Have you ever started a book and having just settled into it recognized that it is a gem? This is such a book: a love story played against the background of the Nazi occupation of Guernsey. Characters are well-drawn and endearing. I want to go to Guernsey to get to know them. No doubt, the tourist bureau of Guernsey will be inundated next summer. This is a book written for audio presentation. The various voices reading the individual letters make the story vivid in a way that reading alone could not. This will go on my list of best book recommendations.
The story is gripping. The narrator brings it to life.
Marvelous voice for the main character
"The Gold Coast" and "The Gate House" are two halves of one story. I read "The Gold Coast" first, but it is not necessary since that story is completely retold in flashbacks during the first half of "The Gate House." Present again are John and Susan Sutter; reunited at the funeral of an old family servant. Present also, is Anthony Bellarosa, son of the Mafia Don, Frank Belarosa. In &"The Gold Coast", Susan had killed Frank Bellarosa, her lover, in a fit of spurned passion. John and Susan still have feelings for each other but the menace of Anthony's vendetta darkens their reunion. Antipathy of in-laws commanding the considerable leverage of their hundred million dollar estate is a counterpoint to the physical peril they face from the Mafia prince. This is another very good read from a master story teller.
This is not your early Stephen King. He is more seasoned and grows better with time.
Fifty-three hours is daunting in an audiobook. I just finished and found not a tedious phase in the entire work. I grew up in Jackson County, near Independence Missouri and was privileged to accompany my high school debate team to talk with President Truman about our debate topic, foreign aid, at his library in 1958. I found him exactly as described in this biography. As far as I could tell, there was nothing that he would have wanted to do more, at that time, than to talk to high schoolers about their debate topic. He was as warm and gracious to us as a friendly uncle. Later, I supposed that he was just being a good politician. Now, Mr. McCullough’s book informs me that the President so enjoyed being with people that everyone who met him came away with the feeling I had. I was privileged to have met him and now am immensely pleased that he most likely, really enjoyed meeting me too.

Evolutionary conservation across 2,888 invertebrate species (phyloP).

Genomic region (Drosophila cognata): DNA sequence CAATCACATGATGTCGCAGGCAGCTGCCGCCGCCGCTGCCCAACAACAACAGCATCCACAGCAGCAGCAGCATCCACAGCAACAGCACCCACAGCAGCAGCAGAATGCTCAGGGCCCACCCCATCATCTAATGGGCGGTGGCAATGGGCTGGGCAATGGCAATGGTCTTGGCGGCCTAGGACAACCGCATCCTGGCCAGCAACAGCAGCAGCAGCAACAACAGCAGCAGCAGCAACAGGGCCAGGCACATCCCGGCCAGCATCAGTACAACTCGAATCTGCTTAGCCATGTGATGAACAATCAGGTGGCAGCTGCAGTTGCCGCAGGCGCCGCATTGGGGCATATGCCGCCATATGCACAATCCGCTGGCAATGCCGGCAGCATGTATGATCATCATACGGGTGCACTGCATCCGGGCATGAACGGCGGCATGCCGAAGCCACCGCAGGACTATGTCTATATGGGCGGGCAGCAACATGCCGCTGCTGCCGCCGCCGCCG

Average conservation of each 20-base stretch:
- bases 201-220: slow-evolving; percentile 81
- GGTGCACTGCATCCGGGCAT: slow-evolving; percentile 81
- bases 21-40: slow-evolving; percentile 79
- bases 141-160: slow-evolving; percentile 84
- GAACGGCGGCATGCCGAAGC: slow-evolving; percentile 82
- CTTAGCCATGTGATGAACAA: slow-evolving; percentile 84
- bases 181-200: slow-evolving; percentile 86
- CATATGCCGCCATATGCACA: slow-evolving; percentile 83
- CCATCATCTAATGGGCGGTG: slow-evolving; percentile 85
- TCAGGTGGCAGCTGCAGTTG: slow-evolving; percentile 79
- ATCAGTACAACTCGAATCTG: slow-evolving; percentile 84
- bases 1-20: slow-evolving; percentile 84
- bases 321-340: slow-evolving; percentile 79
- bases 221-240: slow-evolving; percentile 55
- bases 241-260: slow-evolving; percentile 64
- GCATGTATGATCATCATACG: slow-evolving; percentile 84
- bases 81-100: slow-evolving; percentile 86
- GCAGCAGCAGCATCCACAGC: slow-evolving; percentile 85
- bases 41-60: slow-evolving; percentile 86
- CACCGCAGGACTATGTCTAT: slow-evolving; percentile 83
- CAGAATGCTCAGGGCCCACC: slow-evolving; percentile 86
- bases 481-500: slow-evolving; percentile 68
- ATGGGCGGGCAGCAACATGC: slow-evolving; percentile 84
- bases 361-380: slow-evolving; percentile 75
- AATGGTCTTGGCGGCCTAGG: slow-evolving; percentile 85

As the closing piece on the NBC Nightly News, Brian Williams intoned solemnly that while he respected the right of free speech for all, Ann Coulter, in her new book, had “gone over the line” in questioning the motives of the New Jersey 9/11 widows who publicly condemned the government’s failure to detect and stop the 9/11 attacks. I decided to download this book to see what Mr. Williams choler was all about. It gave me a chuckle find that Ms. Coulter suggested that the liberal religion made saints out of people who had sustained a significant loss and then employed them as “human shields” to propound liberal dogma. Their “moral authority” made them invulnerable to dispute or question. Brian Williams and Hillary Clinton responded exactly as Ms. Coulter predicted. They did not dispute the accuracy of her proposition but condemned the profanity inherent in her raising questions about these icons.
The fundamental premise of this book is that flakey liberals are as blindly committed to liberal dogma as flakey fundamentalists are to theirs. Ms. Coulter is outrageous in the way she presents her ideas but so is James Carville. Both have ideas that are worth serious consideration. Outrageous is how they get noticed.
The book was thought provoking and entertaining until she got to the final section on evolution. Her point there is that the concept of spontaneous mutation and natural selection, while compelling, is not coherent enough to be taken as fact. This point is conceded by most thinking people today. She takes the final two hours of the recording to beat this issue to death. My advice: listen to and enjoy Ms. Coulter’s outrageous, entertaining and, yes, thought provoking banter until she gets about 10 minutes into her discussion of evolution. By that time she will have said all she has to say on the subject. Turn off the machine and move on to another audio book.
Rather than reading this well-written and touching story, I am glad I listened to it. The reading by the author, an unpolished narrator with slightly accented English, seemed to make this first person exploration of a man's agonized discovery of himself exquisitely real.
I downloaded this book because it was Grisham. Then I read the reviews. Listening to the book, I was pleasantly surprised. It is nowhere near my favorite Grisham novel but it is not that bad. Anyone who thinks the premise is implausible should read "Charlie Wilson's War" to see how implausible the truth can actually be. I did have trouble integrating the character of the amoral, pre-prison Joel, the broker, with the vulnerable and sensitive after-prison Marco. But, for an interesting yarn that will not stimulate much after-reading introspection, this is okay.
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